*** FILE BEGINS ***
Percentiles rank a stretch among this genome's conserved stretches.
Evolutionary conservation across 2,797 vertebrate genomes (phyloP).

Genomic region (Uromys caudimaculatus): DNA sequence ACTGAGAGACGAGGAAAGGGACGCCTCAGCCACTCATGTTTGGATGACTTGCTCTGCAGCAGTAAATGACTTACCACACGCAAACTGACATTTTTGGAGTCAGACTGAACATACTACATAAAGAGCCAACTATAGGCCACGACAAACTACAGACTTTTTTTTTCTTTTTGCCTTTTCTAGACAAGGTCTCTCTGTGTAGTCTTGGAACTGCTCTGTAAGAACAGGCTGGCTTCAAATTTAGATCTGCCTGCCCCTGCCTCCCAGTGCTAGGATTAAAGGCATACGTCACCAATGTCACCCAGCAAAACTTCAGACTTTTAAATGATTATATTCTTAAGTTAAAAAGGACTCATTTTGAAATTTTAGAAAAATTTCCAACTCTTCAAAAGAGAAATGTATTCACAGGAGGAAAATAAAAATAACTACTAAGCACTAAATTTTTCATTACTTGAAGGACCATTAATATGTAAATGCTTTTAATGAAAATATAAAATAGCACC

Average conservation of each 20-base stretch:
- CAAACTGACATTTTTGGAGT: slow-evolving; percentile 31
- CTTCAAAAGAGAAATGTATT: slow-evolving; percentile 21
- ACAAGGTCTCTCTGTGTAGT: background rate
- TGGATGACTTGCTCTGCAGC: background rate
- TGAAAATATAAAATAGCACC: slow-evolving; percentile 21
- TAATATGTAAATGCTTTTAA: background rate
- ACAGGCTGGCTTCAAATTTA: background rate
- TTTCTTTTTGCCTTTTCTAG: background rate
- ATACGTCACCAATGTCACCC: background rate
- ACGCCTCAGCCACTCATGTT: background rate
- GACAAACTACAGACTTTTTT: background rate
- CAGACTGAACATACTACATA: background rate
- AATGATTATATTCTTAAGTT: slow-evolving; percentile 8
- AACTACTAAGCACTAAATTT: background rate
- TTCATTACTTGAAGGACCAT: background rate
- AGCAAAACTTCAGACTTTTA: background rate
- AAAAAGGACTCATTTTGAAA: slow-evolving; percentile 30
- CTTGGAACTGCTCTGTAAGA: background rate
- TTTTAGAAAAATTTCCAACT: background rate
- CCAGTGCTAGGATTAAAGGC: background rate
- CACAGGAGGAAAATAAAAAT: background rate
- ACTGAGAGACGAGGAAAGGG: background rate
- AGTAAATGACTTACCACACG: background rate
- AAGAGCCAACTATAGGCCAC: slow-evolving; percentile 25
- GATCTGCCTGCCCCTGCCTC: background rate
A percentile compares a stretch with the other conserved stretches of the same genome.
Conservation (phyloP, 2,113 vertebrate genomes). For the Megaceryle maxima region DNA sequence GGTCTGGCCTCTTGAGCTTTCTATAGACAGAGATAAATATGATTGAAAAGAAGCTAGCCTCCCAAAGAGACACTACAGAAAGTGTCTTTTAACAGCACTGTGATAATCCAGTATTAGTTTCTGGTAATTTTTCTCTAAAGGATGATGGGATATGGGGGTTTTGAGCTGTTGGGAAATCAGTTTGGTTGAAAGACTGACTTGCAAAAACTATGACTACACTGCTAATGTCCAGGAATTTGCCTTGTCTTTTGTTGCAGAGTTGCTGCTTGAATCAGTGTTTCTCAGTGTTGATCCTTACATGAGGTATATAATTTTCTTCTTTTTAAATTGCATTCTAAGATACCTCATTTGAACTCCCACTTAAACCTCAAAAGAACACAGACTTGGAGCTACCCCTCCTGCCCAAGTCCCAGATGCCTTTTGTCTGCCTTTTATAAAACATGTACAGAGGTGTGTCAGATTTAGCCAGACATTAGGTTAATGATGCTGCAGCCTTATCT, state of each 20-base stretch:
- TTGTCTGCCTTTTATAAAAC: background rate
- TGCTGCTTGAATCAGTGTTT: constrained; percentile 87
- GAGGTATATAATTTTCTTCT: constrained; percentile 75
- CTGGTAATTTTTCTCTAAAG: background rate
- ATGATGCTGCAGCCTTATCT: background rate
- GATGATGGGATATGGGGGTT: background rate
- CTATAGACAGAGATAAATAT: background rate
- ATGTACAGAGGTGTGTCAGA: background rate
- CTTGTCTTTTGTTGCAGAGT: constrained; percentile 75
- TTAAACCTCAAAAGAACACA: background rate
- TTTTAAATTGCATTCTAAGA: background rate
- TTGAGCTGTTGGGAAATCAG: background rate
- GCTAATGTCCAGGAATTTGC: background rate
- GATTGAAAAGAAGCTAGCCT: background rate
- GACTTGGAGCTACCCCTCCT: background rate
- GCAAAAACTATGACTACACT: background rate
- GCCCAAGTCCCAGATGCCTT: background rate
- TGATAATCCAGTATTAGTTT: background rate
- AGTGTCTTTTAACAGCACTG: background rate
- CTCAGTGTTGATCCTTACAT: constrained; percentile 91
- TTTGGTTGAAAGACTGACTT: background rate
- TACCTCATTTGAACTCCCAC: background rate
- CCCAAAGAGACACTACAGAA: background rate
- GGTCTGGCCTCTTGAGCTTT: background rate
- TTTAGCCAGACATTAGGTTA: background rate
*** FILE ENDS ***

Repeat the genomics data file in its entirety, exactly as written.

Percentiles rank a stretch among this genome's conserved stretches.
Evolutionary conservation across 2,797 vertebrate genomes (phyloP).

Genomic region (Uromys caudimaculatus): DNA sequence ACTGAGAGACGAGGAAAGGGACGCCTCAGCCACTCATGTTTGGATGACTTGCTCTGCAGCAGTAAATGACTTACCACACGCAAACTGACATTTTTGGAGTCAGACTGAACATACTACATAAAGAGCCAACTATAGGCCACGACAAACTACAGACTTTTTTTTTCTTTTTGCCTTTTCTAGACAAGGTCTCTCTGTGTAGTCTTGGAACTGCTCTGTAAGAACAGGCTGGCTTCAAATTTAGATCTGCCTGCCCCTGCCTCCCAGTGCTAGGATTAAAGGCATACGTCACCAATGTCACCCAGCAAAACTTCAGACTTTTAAATGATTATATTCTTAAGTTAAAAAGGACTCATTTTGAAATTTTAGAAAAATTTCCAACTCTTCAAAAGAGAAATGTATTCACAGGAGGAAAATAAAAATAACTACTAAGCACTAAATTTTTCATTACTTGAAGGACCATTAATATGTAAATGCTTTTAATGAAAATATAAAATAGCACC

Average conservation of each 20-base stretch:
- CAAACTGACATTTTTGGAGT: slow-evolving; percentile 31
- CTTCAAAAGAGAAATGTATT: slow-evolving; percentile 21
- ACAAGGTCTCTCTGTGTAGT: background rate
- TGGATGACTTGCTCTGCAGC: background rate
- TGAAAATATAAAATAGCACC: slow-evolving; percentile 21
- TAATATGTAAATGCTTTTAA: background rate
- ACAGGCTGGCTTCAAATTTA: background rate
- TTTCTTTTTGCCTTTTCTAG: background rate
- ATACGTCACCAATGTCACCC: background rate
- ACGCCTCAGCCACTCATGTT: background rate
- GACAAACTACAGACTTTTTT: background rate
- CAGACTGAACATACTACATA: background rate
- AATGATTATATTCTTAAGTT: slow-evolving; percentile 8
- AACTACTAAGCACTAAATTT: background rate
- TTCATTACTTGAAGGACCAT: background rate
- AGCAAAACTTCAGACTTTTA: background rate
- AAAAAGGACTCATTTTGAAA: slow-evolving; percentile 30
- CTTGGAACTGCTCTGTAAGA: background rate
- TTTTAGAAAAATTTCCAACT: background rate
- CCAGTGCTAGGATTAAAGGC: background rate
- CACAGGAGGAAAATAAAAAT: background rate
- ACTGAGAGACGAGGAAAGGG: background rate
- AGTAAATGACTTACCACACG: background rate
- AAGAGCCAACTATAGGCCAC: slow-evolving; percentile 25
- GATCTGCCTGCCCCTGCCTC: background rate
A percentile compares a stretch with the other conserved stretches of the same genome.
Conservation (phyloP, 2,113 vertebrate genomes). For the Megaceryle maxima region DNA sequence GGTCTGGCCTCTTGAGCTTTCTATAGACAGAGATAAATATGATTGAAAAGAAGCTAGCCTCCCAAAGAGACACTACAGAAAGTGTCTTTTAACAGCACTGTGATAATCCAGTATTAGTTTCTGGTAATTTTTCTCTAAAGGATGATGGGATATGGGGGTTTTGAGCTGTTGGGAAATCAGTTTGGTTGAAAGACTGACTTGCAAAAACTATGACTACACTGCTAATGTCCAGGAATTTGCCTTGTCTTTTGTTGCAGAGTTGCTGCTTGAATCAGTGTTTCTCAGTGTTGATCCTTACATGAGGTATATAATTTTCTTCTTTTTAAATTGCATTCTAAGATACCTCATTTGAACTCCCACTTAAACCTCAAAAGAACACAGACTTGGAGCTACCCCTCCTGCCCAAGTCCCAGATGCCTTTTGTCTGCCTTTTATAAAACATGTACAGAGGTGTGTCAGATTTAGCCAGACATTAGGTTAATGATGCTGCAGCCTTATCT, state of each 20-base stretch:
- TTGTCTGCCTTTTATAAAAC: background rate
- TGCTGCTTGAATCAGTGTTT: constrained; percentile 87
- GAGGTATATAATTTTCTTCT: constrained; percentile 75
- CTGGTAATTTTTCTCTAAAG: background rate
- ATGATGCTGCAGCCTTATCT: background rate
- GATGATGGGATATGGGGGTT: background rate
- CTATAGACAGAGATAAATAT: background rate
- ATGTACAGAGGTGTGTCAGA: background rate
- CTTGTCTTTTGTTGCAGAGT: constrained; percentile 75
- TTAAACCTCAAAAGAACACA: background rate
- TTTTAAATTGCATTCTAAGA: background rate
- TTGAGCTGTTGGGAAATCAG: background rate
- GCTAATGTCCAGGAATTTGC: background rate
- GATTGAAAAGAAGCTAGCCT: background rate
- GACTTGGAGCTACCCCTCCT: background rate
- GCAAAAACTATGACTACACT: background rate
- GCCCAAGTCCCAGATGCCTT: background rate
- TGATAATCCAGTATTAGTTT: background rate
- AGTGTCTTTTAACAGCACTG: background rate
- CTCAGTGTTGATCCTTACAT: constrained; percentile 91
- TTTGGTTGAAAGACTGACTT: background rate
- TACCTCATTTGAACTCCCAC: background rate
- CCCAAAGAGACACTACAGAA: background rate
- GGTCTGGCCTCTTGAGCTTT: background rate
- TTTAGCCAGACATTAGGTTA: background rate